[order] CICONIIFORMES | [family] Threskiornithidae | [latin] Geronticus calvus | [authority] Boddaert, 1783 | [UK] Southern Bald Ibis | [FR] Bec-croise d’ecosse | [DE] Kahlkopfrapp | [ES] Ibis calvo | [NL] Heremietibis
Threskiornis is a genus of , wading birds of the family Threskiornithidae. They occur in the warmer parts of the Old World in southern Asia, Australasia and sub-Saharan Africa. They are colonial breeders, which build a stick nest in a tree or bush and lay 2-4 eggs. They occur in marshy wetlands and feed on various fish, frogs, crustaceans and insects. Adult Threskiornis ibises are typically 75cm long and have white body plumage. The bald head, neck and legs are black. The bill is thick and curved. Sexes are similar, but juveniles have whiter necks duller plumage. The Straw-necked Ibis differs from the other species in having dark upperparts, and is some times placed in the separate genus Carphibis (Jameson, 1835)as Carphibis spinicollis.
Large, glossy blue-black ibis. Adult has bald red head with white face. Long, red, decurved bill. Red legs and feet. Coppery patches on forewings. Wings long and elongated in flight, and beat rapidly in between gliding. Immature matt black, lacking any colour on head and bill.
Africa : South. Geronticus calvus is restricted to Lesotho, north-east South Africa and west Swaziland. The core range lies in the north-eastern Free State, Mpumalanga and the KwaZulu-Natal Drakensberg.
It prefers high rainfall (>700 mm p.a.), sour and alpine grasslands, characterised by an absence of trees and a short, dense grass sward. It also occurs in lightly wooded and relatively arid country. It forages preferentially on recently burned ground, also using unburnt natural grassland, cultivated pastures, reaped maize fields and ploughed areas.
It has high nesting success on safe, undisturbed cliffs. The southern bald ibis nests on the ground, generally in colonies of 40 pairs or more. The male occupies the nest site first, which it will then defend with aggressive jabs with its bill. After attracting a mate, the male collects sticks and soft vegetation from which the female constructs a nest. Clutches of one to three eggs are laid between August and October which are incubated for 21 days before hatching. Both parents regurgitate food to feed the young. The young fly after about 55 days, but depend on the parent’s food for up to two months.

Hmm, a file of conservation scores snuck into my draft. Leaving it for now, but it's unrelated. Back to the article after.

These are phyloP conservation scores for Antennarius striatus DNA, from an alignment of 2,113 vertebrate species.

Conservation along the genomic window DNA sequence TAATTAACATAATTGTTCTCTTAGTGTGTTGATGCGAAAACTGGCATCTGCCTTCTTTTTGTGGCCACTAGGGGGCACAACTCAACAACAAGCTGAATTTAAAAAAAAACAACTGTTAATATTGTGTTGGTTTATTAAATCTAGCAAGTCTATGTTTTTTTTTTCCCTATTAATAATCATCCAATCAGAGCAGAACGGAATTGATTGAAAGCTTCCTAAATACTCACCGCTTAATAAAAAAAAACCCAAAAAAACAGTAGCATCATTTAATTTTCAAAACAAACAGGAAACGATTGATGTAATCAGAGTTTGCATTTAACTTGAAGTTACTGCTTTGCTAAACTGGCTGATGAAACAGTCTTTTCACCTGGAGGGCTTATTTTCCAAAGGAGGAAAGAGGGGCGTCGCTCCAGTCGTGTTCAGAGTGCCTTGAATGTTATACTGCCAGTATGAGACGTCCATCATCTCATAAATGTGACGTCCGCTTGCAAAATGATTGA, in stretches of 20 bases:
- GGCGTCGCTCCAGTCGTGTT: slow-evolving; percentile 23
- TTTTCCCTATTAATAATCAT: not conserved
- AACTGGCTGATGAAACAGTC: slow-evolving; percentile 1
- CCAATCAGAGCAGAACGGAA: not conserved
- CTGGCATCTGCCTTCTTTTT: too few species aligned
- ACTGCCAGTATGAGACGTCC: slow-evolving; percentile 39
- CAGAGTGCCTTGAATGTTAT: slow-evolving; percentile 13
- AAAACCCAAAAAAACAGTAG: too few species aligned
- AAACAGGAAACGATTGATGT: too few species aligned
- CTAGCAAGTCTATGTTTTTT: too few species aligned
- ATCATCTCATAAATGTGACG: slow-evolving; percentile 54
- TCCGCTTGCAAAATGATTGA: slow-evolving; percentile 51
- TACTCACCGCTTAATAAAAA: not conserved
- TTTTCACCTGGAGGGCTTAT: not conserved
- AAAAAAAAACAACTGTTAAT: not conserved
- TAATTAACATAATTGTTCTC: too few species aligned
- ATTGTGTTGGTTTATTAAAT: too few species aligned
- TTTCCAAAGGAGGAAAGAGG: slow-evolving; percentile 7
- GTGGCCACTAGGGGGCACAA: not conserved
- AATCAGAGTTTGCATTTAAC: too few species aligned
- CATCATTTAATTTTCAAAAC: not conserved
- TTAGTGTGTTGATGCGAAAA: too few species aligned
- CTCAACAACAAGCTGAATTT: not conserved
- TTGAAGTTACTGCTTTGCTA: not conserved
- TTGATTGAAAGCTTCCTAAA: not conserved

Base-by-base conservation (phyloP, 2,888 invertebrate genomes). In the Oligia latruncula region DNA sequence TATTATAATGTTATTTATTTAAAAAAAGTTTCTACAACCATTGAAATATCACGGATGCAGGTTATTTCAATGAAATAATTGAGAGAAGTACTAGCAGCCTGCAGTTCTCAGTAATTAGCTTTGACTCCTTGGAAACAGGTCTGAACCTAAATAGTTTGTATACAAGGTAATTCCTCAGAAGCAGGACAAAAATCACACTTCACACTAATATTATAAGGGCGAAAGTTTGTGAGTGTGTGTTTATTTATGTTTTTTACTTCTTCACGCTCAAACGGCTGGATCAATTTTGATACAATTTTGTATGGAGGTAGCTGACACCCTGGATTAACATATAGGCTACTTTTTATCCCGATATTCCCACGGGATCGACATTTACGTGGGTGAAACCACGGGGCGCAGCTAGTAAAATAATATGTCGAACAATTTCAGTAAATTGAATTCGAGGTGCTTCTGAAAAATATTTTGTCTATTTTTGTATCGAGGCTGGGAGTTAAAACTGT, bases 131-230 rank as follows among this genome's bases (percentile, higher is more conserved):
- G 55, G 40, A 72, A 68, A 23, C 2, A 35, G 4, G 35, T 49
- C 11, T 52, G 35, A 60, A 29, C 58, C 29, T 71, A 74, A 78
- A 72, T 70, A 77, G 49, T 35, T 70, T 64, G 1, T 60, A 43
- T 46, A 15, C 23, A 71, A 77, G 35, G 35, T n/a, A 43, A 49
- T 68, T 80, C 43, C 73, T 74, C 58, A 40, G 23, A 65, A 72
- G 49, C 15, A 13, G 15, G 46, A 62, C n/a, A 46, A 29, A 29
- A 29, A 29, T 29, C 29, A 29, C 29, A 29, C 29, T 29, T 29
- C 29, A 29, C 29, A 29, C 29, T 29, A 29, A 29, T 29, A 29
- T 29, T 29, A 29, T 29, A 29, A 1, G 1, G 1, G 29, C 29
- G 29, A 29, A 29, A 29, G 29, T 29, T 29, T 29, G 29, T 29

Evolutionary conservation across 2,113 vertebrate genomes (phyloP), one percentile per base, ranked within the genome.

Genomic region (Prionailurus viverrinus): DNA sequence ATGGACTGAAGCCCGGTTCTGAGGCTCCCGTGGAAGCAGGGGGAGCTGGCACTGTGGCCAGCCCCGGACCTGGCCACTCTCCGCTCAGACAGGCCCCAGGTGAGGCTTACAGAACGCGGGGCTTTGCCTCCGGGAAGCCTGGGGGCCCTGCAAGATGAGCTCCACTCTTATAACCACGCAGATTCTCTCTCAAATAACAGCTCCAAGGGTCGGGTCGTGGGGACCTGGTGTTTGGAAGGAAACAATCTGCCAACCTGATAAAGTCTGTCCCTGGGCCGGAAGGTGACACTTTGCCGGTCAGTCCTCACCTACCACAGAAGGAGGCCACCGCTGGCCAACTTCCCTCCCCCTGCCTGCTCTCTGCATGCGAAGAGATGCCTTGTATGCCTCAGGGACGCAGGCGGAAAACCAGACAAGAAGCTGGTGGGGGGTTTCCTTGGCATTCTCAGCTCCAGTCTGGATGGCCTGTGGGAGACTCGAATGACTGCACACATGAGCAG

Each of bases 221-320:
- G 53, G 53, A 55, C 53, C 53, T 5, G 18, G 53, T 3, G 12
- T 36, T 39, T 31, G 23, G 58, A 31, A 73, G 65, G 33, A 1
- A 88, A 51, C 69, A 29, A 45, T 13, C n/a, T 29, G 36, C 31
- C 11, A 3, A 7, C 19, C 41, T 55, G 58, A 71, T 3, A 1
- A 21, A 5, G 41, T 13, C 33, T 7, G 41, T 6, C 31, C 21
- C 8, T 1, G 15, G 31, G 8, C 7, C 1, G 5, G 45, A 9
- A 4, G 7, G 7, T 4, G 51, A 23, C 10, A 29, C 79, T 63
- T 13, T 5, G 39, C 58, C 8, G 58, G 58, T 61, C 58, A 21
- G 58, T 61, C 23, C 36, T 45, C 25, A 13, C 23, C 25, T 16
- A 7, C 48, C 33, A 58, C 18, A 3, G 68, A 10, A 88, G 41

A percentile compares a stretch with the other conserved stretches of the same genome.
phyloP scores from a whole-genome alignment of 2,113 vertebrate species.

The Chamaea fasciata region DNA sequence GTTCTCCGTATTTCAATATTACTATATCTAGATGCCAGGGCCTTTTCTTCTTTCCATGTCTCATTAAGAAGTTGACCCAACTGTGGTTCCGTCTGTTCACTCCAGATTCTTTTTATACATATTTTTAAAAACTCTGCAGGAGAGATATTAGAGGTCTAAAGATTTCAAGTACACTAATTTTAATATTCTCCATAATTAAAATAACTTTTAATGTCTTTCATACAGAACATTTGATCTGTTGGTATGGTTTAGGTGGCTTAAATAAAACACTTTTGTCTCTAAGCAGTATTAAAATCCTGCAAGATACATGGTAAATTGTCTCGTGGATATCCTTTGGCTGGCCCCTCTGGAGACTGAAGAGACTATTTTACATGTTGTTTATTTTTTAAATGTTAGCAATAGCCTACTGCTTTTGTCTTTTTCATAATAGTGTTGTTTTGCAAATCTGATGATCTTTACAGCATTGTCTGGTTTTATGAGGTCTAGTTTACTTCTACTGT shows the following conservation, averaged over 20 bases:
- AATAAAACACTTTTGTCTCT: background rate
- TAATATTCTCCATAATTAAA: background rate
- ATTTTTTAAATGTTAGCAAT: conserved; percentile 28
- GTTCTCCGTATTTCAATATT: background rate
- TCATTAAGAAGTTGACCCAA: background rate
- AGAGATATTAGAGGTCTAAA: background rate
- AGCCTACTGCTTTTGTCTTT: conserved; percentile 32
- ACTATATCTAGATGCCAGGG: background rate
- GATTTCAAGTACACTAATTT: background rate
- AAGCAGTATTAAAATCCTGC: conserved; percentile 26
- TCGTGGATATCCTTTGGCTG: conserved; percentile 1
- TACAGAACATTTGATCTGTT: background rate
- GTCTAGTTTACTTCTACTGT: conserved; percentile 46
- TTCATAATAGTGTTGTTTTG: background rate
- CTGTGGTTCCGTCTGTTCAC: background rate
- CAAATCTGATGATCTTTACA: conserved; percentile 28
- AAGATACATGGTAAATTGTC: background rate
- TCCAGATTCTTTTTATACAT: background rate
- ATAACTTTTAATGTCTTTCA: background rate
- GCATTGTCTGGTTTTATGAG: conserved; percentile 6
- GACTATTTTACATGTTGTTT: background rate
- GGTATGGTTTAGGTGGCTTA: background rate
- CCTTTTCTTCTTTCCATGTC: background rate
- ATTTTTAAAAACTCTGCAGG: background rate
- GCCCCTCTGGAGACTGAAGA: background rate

It has a varied diet, mainly consisting of insects and other terrestrial invertebrates.
This species is listed as Vulnerable because it has a small population which is believed to be declining owing to habitat loss and degradation, with current rates of habitat loss leading to the projection of rapid population declines in the future.
Threats include human interference with breeding colonies and habitat loss through commercial afforestation, intensive crop farming, open-cast mining, acid rain and dense human settlement. Pesticide contamination is a potential threat as is exploitation for traditional medicinal/ceremonial purposes in Lesotho. Several predatory bird species have been recorded raiding colonies for adults and young. The species’s habit of using electricity pylons as roost sites in certain areas results in some mortality from collisions with powerlines
Disperses in Dec-Jan after breeding, but movements apparently limited to relatively short distances, up to c. 18 km. Several records outlying areas at beginning of 20th century, as far W as Cape Town, 1000 km W of present range; these suggest that more extensive wanderings took place in past, although at that time species probably bred in E Cape Province.
Title International single species Action plan
for the Conservation of the Northern Bald Ibis
Author(s): James A. Robinson & Baz Hughes
Abstract: The Northern Bald Ibis Geronticus eremita has unde..[more]..
Source: T-PVS/Inf (2006) 13
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